The classic definition of the concepts of sustainability and sustainable development lies in the Brundtland Report of the United Nations,1987, which defines sustainable development as development which meets the needs of the present without compromising the ability of future generations to meet their own needs. Based on this definition, current economic growth is not sustainable, because it follows a linear production model with finite resources and a limited capacity to absorb waste. The ability of future generations to meet their needs on the planet is therefore severely limited by the depletion of natural resources on the one hand and the excessive accumulation of waste on the other.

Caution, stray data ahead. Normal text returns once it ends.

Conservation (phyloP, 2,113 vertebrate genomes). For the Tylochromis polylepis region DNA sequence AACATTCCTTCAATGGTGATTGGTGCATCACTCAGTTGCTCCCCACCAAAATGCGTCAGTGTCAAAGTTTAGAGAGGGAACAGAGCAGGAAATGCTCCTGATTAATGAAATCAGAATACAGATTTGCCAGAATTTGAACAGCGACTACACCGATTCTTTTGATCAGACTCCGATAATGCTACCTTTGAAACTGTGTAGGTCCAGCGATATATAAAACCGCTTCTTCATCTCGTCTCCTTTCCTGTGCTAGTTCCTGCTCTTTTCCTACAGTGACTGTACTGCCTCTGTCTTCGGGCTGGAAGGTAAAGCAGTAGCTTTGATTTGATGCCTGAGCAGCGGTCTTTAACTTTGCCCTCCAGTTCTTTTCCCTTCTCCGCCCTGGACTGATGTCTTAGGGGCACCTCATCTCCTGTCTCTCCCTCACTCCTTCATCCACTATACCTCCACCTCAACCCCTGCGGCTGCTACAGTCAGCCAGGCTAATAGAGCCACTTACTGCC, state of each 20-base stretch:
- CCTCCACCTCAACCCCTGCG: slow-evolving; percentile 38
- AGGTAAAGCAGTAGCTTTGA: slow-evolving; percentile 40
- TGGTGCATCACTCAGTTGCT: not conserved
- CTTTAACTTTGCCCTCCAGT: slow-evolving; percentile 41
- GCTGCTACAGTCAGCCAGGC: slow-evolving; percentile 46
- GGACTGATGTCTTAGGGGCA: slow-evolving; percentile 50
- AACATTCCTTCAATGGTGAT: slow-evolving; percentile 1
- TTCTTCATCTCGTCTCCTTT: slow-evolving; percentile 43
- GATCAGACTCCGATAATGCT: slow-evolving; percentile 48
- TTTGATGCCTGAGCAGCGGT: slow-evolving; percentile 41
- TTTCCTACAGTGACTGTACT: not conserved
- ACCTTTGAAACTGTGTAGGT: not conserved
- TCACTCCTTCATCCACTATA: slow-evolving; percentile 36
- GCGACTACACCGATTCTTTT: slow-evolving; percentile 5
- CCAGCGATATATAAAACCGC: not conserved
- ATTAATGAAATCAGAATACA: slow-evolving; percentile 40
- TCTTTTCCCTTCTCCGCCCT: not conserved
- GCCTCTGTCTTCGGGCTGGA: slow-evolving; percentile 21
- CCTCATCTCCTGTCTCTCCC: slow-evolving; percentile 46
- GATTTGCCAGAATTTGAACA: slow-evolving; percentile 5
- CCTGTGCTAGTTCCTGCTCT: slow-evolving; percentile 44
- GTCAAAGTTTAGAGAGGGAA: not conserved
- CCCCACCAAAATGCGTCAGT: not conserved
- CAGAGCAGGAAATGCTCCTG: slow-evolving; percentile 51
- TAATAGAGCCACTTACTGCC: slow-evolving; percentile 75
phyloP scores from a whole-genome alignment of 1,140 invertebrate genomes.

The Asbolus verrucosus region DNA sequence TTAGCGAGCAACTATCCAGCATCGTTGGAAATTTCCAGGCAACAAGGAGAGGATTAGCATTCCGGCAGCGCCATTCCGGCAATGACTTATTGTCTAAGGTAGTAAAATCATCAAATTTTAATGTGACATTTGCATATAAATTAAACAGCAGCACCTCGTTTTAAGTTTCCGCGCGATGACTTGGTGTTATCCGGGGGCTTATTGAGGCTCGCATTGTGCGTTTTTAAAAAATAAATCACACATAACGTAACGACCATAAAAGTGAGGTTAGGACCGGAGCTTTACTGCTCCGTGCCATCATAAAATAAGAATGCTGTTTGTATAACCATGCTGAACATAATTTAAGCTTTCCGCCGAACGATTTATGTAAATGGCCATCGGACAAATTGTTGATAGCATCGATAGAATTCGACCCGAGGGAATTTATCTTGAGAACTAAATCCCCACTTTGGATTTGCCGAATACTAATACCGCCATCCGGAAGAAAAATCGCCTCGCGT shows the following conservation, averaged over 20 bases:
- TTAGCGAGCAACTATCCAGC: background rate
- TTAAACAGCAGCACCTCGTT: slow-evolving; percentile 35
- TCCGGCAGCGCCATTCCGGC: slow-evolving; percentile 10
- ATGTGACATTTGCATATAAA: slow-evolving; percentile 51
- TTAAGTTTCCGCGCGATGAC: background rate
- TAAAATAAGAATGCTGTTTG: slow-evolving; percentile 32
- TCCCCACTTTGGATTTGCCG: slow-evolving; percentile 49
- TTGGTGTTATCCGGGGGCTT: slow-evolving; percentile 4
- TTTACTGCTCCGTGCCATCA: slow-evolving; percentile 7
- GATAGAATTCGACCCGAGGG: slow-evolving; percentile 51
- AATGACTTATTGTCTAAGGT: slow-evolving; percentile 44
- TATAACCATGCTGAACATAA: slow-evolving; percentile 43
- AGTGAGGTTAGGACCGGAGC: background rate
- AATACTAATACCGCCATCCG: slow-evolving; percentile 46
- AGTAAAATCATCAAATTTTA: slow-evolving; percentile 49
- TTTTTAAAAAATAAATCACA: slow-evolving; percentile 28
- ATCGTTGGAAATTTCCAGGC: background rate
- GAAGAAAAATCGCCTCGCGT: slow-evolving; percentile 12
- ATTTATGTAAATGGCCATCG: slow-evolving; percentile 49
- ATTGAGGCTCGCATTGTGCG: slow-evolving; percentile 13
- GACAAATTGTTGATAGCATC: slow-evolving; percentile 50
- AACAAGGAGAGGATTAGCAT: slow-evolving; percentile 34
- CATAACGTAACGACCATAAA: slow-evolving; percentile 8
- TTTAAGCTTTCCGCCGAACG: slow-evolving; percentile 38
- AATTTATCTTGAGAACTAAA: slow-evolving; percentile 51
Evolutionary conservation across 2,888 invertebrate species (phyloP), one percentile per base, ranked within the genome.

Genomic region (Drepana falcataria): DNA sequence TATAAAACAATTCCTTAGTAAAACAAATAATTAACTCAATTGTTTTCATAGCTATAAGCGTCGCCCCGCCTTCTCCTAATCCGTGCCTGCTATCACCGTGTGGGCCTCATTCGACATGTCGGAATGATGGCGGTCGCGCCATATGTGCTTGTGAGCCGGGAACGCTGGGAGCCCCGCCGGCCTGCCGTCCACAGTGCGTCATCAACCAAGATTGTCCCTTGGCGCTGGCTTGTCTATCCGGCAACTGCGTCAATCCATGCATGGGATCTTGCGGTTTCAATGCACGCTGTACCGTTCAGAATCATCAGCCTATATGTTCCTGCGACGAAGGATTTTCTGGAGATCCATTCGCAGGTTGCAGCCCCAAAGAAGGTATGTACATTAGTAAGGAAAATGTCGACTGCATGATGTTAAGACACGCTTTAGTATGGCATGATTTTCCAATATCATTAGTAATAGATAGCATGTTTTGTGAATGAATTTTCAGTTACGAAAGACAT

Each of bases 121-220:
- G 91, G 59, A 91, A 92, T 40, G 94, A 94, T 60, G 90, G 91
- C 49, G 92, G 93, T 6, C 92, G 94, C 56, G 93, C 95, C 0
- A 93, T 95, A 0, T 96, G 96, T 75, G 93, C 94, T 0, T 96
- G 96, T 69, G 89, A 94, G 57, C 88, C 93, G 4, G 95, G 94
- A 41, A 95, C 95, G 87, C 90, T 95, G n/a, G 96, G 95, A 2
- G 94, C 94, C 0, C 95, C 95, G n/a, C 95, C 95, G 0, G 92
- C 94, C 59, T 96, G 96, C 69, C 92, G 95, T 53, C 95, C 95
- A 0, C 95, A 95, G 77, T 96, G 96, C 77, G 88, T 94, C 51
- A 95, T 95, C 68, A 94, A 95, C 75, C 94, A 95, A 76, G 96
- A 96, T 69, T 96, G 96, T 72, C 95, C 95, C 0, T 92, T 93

The circular economy provides a potential solution to this predicament. It is a technology-focused model that generates economic growth while reducing pressure on the environment. It is premised on three principles, namely the elimination of waste and pollution, the circulation of products and materials and the regeneration of the environment.
The first step in the valorization of wet waste is the dewatering of the viscous mixture, seperating it into liquid and solid fractions. We selected the appropriate high-quality, innovative, eco-friendly technology to dewater the wet waste. Next, we treat and transform these waste products.